Year after blaze, Timber Works rises from ashes

By Shawn Cunningham
© 2020 Telegraph Publishing LLC

Vermont Timber Works during reconstruction in January. Photo provided

A year ago this week, a fire in a dumpster outside Vermont Timber Works in North Springfield spread to the building destroying it in a massive blaze fueled by exploding propane and gas tanks inside the building. Just shy of a year later,  the company is back, housed in a rebuilt and improved home at its Fairbanks Road site.

On Friday, just before a ribbon cutting ceremony, co-owner Doug Friant gave a tour of the facility noting that the company had just moved back in and gotten back to producing timber frames. No sign of the fire remained, although the concrete floor that survived the fire looked rough, and ready for a resurfacing.

Timber Works co-owner Doug Friant with timbers that have been marked up for cutting joints.Photos by Shawn Cunningham

“The building is pretty much the same as before the fire,” said Friant, who commutes from his Londonderry home. The most notable changes are a loading dock that can serve as an assembly area for trusses at one end of the building and a redesigned office area at the other.

Friant said that when the Covid-19 pandemic hit, the company altered the office layout on the fly to allow greater distancing. Pointing to the pocket doors between his office and that of co-owner Dan Kelleher, Friant said that the two have been in business together since shortly after they graduated the University of Vermont and always worked together in the same room. “This gives us the opportunity to work together and distance at the same time.”

Timberframer Colt Clary uses a chisel to hand cut a mortise

The company has orders to keep the 14- to 16-person crew at work although the large work spaces look empty. “We haven’t really even had time to set up yet,” said Friant

While Friant still bristles at the cost of permits and fees to “rebuild a building we already owned,” he was also quick to praise the Town of Springfield and the State of Vermont for their quick action in the permitting process and in inspections.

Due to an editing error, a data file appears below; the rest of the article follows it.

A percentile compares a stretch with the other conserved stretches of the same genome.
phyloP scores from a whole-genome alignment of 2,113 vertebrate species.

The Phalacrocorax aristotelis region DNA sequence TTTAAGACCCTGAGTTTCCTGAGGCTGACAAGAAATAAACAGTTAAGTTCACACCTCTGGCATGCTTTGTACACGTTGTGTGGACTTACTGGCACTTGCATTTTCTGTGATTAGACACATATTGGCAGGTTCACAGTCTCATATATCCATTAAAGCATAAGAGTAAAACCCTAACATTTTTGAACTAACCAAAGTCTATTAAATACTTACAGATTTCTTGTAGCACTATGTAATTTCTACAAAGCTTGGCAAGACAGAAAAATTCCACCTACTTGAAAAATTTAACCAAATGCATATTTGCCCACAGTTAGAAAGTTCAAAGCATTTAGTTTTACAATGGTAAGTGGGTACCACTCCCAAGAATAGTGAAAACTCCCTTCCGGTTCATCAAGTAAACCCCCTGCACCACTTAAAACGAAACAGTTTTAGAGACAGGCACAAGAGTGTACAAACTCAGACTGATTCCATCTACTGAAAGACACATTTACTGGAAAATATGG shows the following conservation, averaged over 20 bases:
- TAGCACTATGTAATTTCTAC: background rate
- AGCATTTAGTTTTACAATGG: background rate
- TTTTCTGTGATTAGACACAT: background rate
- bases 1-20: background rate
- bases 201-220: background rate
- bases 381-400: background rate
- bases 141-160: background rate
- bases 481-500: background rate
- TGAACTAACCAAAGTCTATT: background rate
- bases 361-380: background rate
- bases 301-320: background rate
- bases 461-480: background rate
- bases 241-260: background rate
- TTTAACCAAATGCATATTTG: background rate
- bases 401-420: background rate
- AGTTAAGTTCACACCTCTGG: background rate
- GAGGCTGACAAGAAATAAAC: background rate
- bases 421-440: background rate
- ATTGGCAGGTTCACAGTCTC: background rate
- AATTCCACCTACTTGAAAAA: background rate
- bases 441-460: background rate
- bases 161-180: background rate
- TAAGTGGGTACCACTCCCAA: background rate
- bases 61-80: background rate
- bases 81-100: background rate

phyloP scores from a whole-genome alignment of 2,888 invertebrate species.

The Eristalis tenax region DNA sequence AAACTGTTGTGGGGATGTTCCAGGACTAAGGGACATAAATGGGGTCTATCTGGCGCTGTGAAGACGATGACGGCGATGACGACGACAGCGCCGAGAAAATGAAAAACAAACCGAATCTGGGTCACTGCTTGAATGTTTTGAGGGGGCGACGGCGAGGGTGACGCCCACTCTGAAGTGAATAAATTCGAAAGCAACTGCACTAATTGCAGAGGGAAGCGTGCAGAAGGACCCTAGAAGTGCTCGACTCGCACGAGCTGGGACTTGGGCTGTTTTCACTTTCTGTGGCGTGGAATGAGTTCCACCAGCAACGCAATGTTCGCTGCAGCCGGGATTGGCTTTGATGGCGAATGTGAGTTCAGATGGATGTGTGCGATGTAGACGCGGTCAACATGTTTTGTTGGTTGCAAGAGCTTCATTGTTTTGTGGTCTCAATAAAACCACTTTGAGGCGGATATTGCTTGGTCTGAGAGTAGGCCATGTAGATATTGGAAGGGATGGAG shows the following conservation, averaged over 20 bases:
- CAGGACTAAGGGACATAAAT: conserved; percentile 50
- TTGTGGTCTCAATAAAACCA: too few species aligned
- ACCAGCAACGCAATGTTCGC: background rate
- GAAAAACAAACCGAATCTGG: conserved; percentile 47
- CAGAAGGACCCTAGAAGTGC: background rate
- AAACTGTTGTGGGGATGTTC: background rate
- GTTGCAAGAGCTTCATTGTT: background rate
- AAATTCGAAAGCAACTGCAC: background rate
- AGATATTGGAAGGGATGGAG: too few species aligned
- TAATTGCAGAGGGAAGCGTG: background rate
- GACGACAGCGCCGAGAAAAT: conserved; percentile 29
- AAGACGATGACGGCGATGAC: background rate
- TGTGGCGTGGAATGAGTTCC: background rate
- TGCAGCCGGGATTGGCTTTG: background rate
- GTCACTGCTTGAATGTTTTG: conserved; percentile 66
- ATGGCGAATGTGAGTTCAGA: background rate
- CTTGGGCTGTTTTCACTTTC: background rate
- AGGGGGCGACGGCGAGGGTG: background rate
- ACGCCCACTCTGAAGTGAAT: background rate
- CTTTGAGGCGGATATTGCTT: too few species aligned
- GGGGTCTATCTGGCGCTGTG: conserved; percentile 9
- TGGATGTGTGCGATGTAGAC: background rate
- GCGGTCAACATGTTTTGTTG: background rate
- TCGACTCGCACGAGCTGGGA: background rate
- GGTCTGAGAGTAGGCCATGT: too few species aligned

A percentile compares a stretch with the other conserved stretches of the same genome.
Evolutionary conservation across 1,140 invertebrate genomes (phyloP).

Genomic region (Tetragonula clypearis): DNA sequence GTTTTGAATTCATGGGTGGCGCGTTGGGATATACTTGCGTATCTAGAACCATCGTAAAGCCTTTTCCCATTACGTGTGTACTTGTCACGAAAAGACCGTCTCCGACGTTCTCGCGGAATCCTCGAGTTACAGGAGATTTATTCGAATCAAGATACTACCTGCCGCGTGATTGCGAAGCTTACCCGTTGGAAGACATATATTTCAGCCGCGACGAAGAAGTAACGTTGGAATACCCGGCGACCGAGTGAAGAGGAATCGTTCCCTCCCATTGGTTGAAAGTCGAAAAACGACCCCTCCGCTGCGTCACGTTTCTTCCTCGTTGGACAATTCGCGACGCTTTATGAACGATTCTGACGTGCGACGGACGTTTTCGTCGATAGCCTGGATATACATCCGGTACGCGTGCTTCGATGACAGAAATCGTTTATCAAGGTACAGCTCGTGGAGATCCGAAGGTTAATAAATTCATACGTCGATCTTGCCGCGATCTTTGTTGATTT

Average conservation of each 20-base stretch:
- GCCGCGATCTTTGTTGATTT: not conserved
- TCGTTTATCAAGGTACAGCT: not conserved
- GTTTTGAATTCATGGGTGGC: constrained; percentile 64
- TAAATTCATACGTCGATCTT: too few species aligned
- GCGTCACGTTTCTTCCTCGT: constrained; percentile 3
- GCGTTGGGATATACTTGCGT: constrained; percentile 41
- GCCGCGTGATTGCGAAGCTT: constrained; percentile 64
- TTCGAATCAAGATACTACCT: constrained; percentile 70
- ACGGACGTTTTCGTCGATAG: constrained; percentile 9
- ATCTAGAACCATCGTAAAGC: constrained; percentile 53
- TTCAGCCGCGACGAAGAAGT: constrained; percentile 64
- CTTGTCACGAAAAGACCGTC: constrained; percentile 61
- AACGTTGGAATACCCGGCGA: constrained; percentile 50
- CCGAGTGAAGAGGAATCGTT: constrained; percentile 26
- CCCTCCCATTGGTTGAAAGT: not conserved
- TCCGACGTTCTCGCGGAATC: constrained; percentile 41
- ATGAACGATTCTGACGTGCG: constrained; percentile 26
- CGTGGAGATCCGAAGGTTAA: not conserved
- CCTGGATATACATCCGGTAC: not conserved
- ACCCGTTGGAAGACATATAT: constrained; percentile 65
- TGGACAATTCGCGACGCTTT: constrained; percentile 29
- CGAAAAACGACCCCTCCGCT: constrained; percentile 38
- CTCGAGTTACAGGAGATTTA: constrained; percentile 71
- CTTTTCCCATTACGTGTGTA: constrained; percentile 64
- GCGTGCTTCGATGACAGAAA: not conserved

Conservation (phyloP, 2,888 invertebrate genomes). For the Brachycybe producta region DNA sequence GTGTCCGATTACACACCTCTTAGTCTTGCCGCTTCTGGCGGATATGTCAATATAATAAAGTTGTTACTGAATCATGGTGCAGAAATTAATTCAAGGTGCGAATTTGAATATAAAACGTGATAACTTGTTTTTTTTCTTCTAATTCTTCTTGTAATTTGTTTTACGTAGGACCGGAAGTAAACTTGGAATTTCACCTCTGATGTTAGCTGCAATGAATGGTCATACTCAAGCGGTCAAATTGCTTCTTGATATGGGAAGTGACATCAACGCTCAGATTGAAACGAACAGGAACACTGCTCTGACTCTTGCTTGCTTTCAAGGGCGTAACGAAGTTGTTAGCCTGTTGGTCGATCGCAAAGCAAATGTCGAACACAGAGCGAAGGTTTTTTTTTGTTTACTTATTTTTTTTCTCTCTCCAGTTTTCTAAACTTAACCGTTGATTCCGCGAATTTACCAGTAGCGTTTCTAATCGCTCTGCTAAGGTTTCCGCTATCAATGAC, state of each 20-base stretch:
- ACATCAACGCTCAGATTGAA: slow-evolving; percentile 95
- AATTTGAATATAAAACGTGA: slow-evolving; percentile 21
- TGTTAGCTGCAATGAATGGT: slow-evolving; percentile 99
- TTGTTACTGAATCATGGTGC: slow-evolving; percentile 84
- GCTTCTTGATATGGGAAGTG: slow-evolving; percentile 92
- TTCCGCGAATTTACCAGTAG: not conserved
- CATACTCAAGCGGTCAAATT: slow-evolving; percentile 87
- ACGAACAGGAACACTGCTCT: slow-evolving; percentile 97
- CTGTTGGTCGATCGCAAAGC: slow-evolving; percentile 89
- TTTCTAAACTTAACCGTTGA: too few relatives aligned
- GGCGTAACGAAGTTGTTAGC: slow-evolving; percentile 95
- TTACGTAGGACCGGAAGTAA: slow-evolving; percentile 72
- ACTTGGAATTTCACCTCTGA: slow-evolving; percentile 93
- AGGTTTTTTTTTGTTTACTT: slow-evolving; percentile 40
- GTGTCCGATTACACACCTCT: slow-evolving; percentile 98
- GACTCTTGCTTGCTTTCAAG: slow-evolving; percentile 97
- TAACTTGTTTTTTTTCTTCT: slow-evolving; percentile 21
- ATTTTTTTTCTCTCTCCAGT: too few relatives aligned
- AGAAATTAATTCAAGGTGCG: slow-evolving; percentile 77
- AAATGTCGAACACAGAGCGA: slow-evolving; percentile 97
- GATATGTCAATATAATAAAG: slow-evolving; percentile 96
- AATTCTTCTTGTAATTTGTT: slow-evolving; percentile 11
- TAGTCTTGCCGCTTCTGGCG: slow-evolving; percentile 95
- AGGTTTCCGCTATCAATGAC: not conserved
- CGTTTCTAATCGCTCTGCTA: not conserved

“The building is pretty much the same as before except it now has a sprinkler system,” said Friant. “If we had had that we wouldn’t have lost the building.” He noted that the insurance company paid to have it installed.

One thing the company lost that Friant misses is a 1915 Oliver bandsaw that was destroyed in the fire. “That was a beautiful piece of equipment,” says Friant.

Owners Doug Friant, left, and Dan Kelleher cut the ribbon to reopen the building

While the company has work in the queue, some projects it produced before the fire are still on site, under cover or wrapped in plastic. These include a large “wedding barn” that has not been delivered yet due to the pandemic and a timber frame destined for a site in Sonoma, Calif., which, Friant says, has had “one disaster after another.”

After the tour, with their employees looking on, Friant and Kelleher cut a ribbon to formally open the building, noting that because of the pandemic the celebration was smaller than they wished.

They thanked two and a half dozen contractors, suppliers, service companies and agencies who helped bring them back including the Springfield Fire Department, Winstanley — whose building the company used to continue work after the fire — the Town of Springfield and Springfield Regional Development Corp.


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